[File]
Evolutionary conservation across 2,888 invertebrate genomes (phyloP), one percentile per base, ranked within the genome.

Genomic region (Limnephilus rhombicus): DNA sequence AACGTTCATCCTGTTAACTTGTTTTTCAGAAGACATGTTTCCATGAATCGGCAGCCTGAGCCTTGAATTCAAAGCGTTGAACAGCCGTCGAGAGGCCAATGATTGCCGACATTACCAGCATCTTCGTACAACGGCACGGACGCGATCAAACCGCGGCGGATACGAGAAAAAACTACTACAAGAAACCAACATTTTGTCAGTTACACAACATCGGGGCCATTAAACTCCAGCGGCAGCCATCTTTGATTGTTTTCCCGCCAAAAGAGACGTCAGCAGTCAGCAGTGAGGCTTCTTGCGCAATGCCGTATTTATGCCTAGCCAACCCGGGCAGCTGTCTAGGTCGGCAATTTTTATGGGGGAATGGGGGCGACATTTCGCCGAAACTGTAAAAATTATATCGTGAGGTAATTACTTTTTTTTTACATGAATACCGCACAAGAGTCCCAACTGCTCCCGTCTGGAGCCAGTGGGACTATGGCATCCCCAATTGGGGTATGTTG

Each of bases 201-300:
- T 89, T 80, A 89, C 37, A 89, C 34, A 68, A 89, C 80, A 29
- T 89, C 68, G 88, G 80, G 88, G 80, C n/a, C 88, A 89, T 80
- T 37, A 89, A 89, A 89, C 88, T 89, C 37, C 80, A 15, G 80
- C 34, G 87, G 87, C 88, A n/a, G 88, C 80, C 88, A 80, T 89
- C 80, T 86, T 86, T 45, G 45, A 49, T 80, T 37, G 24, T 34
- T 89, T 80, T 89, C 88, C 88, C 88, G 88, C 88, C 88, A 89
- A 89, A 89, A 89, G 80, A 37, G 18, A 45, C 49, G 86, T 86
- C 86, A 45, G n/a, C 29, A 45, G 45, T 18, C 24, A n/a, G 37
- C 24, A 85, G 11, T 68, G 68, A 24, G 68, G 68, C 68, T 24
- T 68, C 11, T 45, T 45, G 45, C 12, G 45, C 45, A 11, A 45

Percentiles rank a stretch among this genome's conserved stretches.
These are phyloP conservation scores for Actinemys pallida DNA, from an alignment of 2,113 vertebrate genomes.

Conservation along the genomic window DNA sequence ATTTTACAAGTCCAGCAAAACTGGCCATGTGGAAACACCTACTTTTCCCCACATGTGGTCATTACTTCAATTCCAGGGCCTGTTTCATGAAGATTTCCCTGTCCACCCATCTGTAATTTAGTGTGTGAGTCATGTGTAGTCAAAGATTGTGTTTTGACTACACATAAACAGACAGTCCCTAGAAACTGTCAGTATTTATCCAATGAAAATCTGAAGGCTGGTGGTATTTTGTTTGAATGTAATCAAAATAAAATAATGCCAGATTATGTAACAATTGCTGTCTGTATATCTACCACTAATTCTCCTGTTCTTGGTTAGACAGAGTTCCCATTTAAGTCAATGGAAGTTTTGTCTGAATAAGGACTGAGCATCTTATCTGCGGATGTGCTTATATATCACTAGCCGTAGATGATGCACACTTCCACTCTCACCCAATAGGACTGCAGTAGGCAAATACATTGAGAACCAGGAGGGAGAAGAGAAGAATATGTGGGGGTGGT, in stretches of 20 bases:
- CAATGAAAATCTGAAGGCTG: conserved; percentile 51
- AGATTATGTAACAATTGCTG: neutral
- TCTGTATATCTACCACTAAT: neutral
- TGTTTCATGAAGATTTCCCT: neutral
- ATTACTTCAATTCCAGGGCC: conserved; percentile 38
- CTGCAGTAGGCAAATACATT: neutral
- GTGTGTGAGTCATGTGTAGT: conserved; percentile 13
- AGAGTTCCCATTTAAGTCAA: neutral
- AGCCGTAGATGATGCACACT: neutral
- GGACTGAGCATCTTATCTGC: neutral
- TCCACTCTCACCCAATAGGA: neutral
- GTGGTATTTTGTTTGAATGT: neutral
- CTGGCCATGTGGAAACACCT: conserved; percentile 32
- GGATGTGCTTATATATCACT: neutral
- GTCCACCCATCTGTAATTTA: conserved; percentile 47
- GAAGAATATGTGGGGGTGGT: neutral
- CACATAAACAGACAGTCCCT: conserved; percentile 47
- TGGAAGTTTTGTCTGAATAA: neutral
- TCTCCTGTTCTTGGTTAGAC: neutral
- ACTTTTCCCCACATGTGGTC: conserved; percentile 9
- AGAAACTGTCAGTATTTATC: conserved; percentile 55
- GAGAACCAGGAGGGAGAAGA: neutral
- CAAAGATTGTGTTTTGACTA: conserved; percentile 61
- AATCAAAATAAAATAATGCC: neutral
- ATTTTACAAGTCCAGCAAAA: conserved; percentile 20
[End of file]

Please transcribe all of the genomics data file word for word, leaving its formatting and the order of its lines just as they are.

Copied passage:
Evolutionary conservation across 2,888 invertebrate genomes (phyloP), one percentile per base, ranked within the genome.

Genomic region (Limnephilus rhombicus): DNA sequence AACGTTCATCCTGTTAACTTGTTTTTCAGAAGACATGTTTCCATGAATCGGCAGCCTGAGCCTTGAATTCAAAGCGTTGAACAGCCGTCGAGAGGCCAATGATTGCCGACATTACCAGCATCTTCGTACAACGGCACGGACGCGATCAAACCGCGGCGGATACGAGAAAAAACTACTACAAGAAACCAACATTTTGTCAGTTACACAACATCGGGGCCATTAAACTCCAGCGGCAGCCATCTTTGATTGTTTTCCCGCCAAAAGAGACGTCAGCAGTCAGCAGTGAGGCTTCTTGCGCAATGCCGTATTTATGCCTAGCCAACCCGGGCAGCTGTCTAGGTCGGCAATTTTTATGGGGGAATGGGGGCGACATTTCGCCGAAACTGTAAAAATTATATCGTGAGGTAATTACTTTTTTTTTACATGAATACCGCACAAGAGTCCCAACTGCTCCCGTCTGGAGCCAGTGGGACTATGGCATCCCCAATTGGGGTATGTTG

Each of bases 201-300:
- T 89, T 80, A 89, C 37, A 89, C 34, A 68, A 89, C 80, A 29
- T 89, C 68, G 88, G 80, G 88, G 80, C n/a, C 88, A 89, T 80
- T 37, A 89, A 89, A 89, C 88, T 89, C 37, C 80, A 15, G 80
- C 34, G 87, G 87, C 88, A n/a, G 88, C 80, C 88, A 80, T 89
- C 80, T 86, T 86, T 45, G 45, A 49, T 80, T 37, G 24, T 34
- T 89, T 80, T 89, C 88, C 88, C 88, G 88, C 88, C 88, A 89
- A 89, A 89, A 89, G 80, A 37, G 18, A 45, C 49, G 86, T 86
- C 86, A 45, G n/a, C 29, A 45, G 45, T 18, C 24, A n/a, G 37
- C 24, A 85, G 11, T 68, G 68, A 24, G 68, G 68, C 68, T 24
- T 68, C 11, T 45, T 45, G 45, C 12, G 45, C 45, A 11, A 45

Percentiles rank a stretch among this genome's conserved stretches.
These are phyloP conservation scores for Actinemys pallida DNA, from an alignment of 2,113 vertebrate genomes.

Conservation along the genomic window DNA sequence ATTTTACAAGTCCAGCAAAACTGGCCATGTGGAAACACCTACTTTTCCCCACATGTGGTCATTACTTCAATTCCAGGGCCTGTTTCATGAAGATTTCCCTGTCCACCCATCTGTAATTTAGTGTGTGAGTCATGTGTAGTCAAAGATTGTGTTTTGACTACACATAAACAGACAGTCCCTAGAAACTGTCAGTATTTATCCAATGAAAATCTGAAGGCTGGTGGTATTTTGTTTGAATGTAATCAAAATAAAATAATGCCAGATTATGTAACAATTGCTGTCTGTATATCTACCACTAATTCTCCTGTTCTTGGTTAGACAGAGTTCCCATTTAAGTCAATGGAAGTTTTGTCTGAATAAGGACTGAGCATCTTATCTGCGGATGTGCTTATATATCACTAGCCGTAGATGATGCACACTTCCACTCTCACCCAATAGGACTGCAGTAGGCAAATACATTGAGAACCAGGAGGGAGAAGAGAAGAATATGTGGGGGTGGT, in stretches of 20 bases:
- CAATGAAAATCTGAAGGCTG: conserved; percentile 51
- AGATTATGTAACAATTGCTG: neutral
- TCTGTATATCTACCACTAAT: neutral
- TGTTTCATGAAGATTTCCCT: neutral
- ATTACTTCAATTCCAGGGCC: conserved; percentile 38
- CTGCAGTAGGCAAATACATT: neutral
- GTGTGTGAGTCATGTGTAGT: conserved; percentile 13
- AGAGTTCCCATTTAAGTCAA: neutral
- AGCCGTAGATGATGCACACT: neutral
- GGACTGAGCATCTTATCTGC: neutral
- TCCACTCTCACCCAATAGGA: neutral
- GTGGTATTTTGTTTGAATGT: neutral
- CTGGCCATGTGGAAACACCT: conserved; percentile 32
- GGATGTGCTTATATATCACT: neutral
- GTCCACCCATCTGTAATTTA: conserved; percentile 47
- GAAGAATATGTGGGGGTGGT: neutral
- CACATAAACAGACAGTCCCT: conserved; percentile 47
- TGGAAGTTTTGTCTGAATAA: neutral
- TCTCCTGTTCTTGGTTAGAC: neutral
- ACTTTTCCCCACATGTGGTC: conserved; percentile 9
- AGAAACTGTCAGTATTTATC: conserved; percentile 55
- GAGAACCAGGAGGGAGAAGA: neutral
- CAAAGATTGTGTTTTGACTA: conserved; percentile 61
- AATCAAAATAAAATAATGCC: neutral
- ATTTTACAAGTCCAGCAAAA: conserved; percentile 20